Public Alerted to Omicron in New Mexico Through Quick Detection

A sphere with spikes on the outside cut open to reveal a long strand.
Genetic material inside a virus. Credit: iStock.

Over the past 2 years, you’ve probably heard a lot about the spread of SARS-CoV-2—the virus that causes COVID-19—and the emergence of variants. The discovery and tracking of these variants is possible thanks to genomic surveillance, a technique that involves sequencing and analyzing the genomes of SARS-CoV-2 virus particles from many COVID-19 patients. Genomic surveillance has not only shed light on how SARS-CoV-2 has evolved and spread, but it has also helped public health officials decide when to introduce measures to help protect people.

In December 2021, the NIGMS-supported SARS-CoV-2 genomic surveillance program at the University of New Mexico Health Science Center (UNM HSC) in Albuquerque detected the first known case of the Omicron variant in the state, which enabled a rapid public health response. The program’s co-leaders, assistant professors Darrell Dinwiddie, Ph.D., and Daryl Domman, Ph.D., were watching on high alert for it to enter New Mexico, and when it did, they were poised to quickly identify it:

  • December 7: A patient tested positive for COVID-19 at the UNM hospital.
  • December 9: The UNM HSC genomic surveillance program received a viral sample from the patient.
  • December 10: Dr. Dinwiddie’s lab started sequencing the sample, a process that takes about 24 hours.
  • December 12: Dr. Domman’s lab, which handles analysis of the SARS-CoV-2 genome sequences, determined that the sample was Omicron.
A digital road sign with the text, “Omicron here. Get a booster. Mask up.”
A road sign outside Albuquerque, New Mexico, on December 13, 2021. Credit: Dr. Darrell Dinwiddie.

Drs. Dinwiddie and Domman immediately notified the New Mexico Department of Health, who released a public announcement the next day encouraging people to wear masks and receive COVID-19 vaccine booster shots to help reduce the variant’s spread. In all, it took less than a week from the time the patient was tested until a public announcement was made.

Prior to the pandemic, Dr. Dinwiddie used genomic sequencing to study other respiratory viruses, and Dr. Domman conducted genomic surveillance for cholera at a global level. As experts in the study of human pathogens, they were both able to rapidly shift their focus to the SARS-CoV-2 virus when the pandemic first began. They sequenced nearly every sample positive for SARS-CoV-2 from both the UNM hospital and across New Mexico from a large diagnostic testing company called TriCore Reference Laboratories. “UNM and its hospital, the New Mexico Department of Health, and TriCore Reference Laboratories have been a tightly integrated working group. It’s been a really nice collaborative effort where we function as one large team for the public good of New Mexico,” says Dr. Domman.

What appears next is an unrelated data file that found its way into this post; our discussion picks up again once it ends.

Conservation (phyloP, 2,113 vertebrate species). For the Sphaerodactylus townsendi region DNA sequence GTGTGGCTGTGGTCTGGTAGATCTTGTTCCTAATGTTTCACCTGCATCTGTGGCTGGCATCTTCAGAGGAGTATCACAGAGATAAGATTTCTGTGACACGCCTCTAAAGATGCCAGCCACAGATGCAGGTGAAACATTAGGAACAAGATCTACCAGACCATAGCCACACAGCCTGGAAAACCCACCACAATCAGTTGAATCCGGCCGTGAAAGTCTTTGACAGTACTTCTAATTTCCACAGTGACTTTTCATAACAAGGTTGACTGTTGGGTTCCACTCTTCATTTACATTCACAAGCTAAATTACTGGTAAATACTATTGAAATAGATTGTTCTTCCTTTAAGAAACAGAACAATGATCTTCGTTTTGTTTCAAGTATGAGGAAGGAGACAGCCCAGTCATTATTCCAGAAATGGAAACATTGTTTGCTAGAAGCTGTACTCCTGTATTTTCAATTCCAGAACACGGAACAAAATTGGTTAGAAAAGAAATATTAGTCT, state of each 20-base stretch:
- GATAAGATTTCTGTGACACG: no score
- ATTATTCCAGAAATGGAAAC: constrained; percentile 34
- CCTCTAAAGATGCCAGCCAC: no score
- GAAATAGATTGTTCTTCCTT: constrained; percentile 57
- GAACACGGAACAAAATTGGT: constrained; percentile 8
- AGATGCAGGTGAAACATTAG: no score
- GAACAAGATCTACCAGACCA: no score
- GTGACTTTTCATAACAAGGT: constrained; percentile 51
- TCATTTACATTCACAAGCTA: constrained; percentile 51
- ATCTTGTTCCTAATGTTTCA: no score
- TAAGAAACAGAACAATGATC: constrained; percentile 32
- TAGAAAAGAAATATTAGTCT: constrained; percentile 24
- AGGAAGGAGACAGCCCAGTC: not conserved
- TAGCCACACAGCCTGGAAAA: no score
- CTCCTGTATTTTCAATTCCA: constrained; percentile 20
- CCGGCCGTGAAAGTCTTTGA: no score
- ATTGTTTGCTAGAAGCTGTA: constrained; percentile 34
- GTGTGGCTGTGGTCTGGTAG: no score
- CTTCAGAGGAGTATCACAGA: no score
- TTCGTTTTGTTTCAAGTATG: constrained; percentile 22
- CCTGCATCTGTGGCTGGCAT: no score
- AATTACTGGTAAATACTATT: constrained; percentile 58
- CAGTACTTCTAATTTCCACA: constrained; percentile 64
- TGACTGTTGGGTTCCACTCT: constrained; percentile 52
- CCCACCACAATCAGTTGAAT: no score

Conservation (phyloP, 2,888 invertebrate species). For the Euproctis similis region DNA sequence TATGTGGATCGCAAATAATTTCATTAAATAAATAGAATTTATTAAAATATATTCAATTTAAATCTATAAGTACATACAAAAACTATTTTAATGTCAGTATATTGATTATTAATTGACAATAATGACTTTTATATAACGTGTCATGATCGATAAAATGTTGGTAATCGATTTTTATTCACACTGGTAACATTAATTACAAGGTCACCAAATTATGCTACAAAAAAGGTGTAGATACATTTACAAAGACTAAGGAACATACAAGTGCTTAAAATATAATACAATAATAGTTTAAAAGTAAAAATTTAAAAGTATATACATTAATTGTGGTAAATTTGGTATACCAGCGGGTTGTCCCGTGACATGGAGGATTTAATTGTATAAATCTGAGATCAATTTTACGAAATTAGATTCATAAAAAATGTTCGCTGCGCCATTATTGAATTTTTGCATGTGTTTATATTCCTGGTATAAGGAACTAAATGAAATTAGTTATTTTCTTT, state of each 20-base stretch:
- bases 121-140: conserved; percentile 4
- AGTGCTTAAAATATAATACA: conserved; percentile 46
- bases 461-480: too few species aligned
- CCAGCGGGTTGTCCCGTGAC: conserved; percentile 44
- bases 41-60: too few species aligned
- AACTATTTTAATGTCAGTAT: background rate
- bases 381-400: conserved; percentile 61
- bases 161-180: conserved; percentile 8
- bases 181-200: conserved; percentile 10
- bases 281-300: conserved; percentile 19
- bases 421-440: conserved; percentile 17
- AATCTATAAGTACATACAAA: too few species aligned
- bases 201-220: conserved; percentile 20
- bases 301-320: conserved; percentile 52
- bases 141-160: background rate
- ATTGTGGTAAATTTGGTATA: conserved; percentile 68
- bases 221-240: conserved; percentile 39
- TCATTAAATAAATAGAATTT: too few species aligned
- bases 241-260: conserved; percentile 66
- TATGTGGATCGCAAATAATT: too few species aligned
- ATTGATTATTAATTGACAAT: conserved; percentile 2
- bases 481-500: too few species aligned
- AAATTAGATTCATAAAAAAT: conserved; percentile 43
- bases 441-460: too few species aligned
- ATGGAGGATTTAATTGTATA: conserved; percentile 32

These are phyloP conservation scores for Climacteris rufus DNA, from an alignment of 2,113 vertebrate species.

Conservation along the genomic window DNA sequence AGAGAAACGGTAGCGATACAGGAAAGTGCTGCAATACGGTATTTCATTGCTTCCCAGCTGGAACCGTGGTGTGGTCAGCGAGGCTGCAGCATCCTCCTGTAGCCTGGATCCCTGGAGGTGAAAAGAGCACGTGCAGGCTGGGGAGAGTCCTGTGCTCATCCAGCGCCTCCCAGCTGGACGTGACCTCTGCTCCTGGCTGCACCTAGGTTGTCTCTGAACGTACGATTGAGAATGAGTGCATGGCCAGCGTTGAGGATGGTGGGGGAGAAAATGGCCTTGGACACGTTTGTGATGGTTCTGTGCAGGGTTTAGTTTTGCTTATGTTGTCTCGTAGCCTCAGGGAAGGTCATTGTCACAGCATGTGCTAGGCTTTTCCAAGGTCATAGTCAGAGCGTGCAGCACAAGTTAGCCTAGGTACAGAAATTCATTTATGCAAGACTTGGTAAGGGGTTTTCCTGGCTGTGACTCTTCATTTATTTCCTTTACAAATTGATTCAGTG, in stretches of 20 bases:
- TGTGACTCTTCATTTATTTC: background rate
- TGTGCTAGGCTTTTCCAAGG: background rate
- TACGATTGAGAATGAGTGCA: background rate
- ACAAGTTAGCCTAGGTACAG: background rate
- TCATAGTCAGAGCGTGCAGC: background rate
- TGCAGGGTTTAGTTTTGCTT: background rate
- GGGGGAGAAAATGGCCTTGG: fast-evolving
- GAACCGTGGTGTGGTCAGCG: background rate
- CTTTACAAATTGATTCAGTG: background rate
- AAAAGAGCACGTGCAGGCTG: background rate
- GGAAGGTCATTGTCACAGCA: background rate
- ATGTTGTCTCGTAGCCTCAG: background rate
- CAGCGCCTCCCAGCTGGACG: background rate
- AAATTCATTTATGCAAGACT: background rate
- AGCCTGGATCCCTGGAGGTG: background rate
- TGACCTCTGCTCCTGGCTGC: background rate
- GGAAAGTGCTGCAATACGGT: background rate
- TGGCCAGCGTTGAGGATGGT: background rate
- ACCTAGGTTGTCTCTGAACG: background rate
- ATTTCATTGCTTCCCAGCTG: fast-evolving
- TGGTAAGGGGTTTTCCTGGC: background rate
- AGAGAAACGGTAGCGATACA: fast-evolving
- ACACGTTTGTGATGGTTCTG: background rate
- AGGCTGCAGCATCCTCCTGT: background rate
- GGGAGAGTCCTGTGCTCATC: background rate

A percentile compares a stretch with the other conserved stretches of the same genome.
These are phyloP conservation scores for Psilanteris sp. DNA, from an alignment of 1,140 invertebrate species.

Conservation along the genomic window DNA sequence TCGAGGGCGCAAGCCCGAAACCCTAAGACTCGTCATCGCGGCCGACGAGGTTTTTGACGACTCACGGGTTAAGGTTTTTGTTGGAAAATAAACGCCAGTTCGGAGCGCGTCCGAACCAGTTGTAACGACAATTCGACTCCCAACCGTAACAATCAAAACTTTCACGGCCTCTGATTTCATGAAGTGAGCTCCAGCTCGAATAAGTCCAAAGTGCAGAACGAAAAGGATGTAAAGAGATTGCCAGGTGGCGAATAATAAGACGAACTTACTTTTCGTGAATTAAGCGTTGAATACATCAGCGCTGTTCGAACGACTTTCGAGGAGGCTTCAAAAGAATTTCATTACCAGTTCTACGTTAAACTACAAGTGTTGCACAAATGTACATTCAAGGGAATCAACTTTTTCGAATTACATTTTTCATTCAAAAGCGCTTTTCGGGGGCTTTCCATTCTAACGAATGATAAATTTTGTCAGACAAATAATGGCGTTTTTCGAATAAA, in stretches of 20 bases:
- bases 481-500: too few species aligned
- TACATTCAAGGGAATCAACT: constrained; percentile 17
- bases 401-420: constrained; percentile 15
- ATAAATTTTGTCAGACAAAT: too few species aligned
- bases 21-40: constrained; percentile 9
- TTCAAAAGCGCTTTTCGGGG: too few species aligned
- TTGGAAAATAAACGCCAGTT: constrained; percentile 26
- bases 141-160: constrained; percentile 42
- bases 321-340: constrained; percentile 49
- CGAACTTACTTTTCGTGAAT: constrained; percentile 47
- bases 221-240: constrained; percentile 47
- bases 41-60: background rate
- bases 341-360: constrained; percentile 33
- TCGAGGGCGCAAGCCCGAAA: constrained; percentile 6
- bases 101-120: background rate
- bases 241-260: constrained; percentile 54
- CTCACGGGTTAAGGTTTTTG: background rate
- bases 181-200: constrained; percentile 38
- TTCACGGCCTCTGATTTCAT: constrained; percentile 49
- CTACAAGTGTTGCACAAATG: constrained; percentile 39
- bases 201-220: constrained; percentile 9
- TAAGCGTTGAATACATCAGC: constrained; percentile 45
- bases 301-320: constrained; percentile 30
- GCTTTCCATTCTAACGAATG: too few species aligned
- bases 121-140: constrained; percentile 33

Drs. Domman and Dinwiddie standing on either side of a large cube-shaped device with a digital screen on a table.
Dr. Domman (left) and Dr. Dinwiddie (right) with a genome sequencer they used for SARS-CoV-2 samples. Credit: Jesse Young, Ph.D.

Drs. Dinwiddie and Domman plan to continue conducting SARS-CoV-2 genomic surveillance as well as extend their genomic surveillance efforts to other pathogens, including antibiotic-resistant bacteria. “The collaboration between the members of the SARS-CoV-2 genomic surveillance program expanded during the pandemic, and now we’re pushing into new areas. We believe that genomic surveillance of pathogens has many uses,” says Dr. Dinwiddie. For instance, the genomic surveillance program could warn of an uptick in certain antibiotic-resistant infections and issue a warning to encourage potentially lifesaving precautions, just like they did for the Omicron variant.

The UNM HSC SARS-CoV-2 genomic surveillance program is supported by NIGMS grant P20GM130422.

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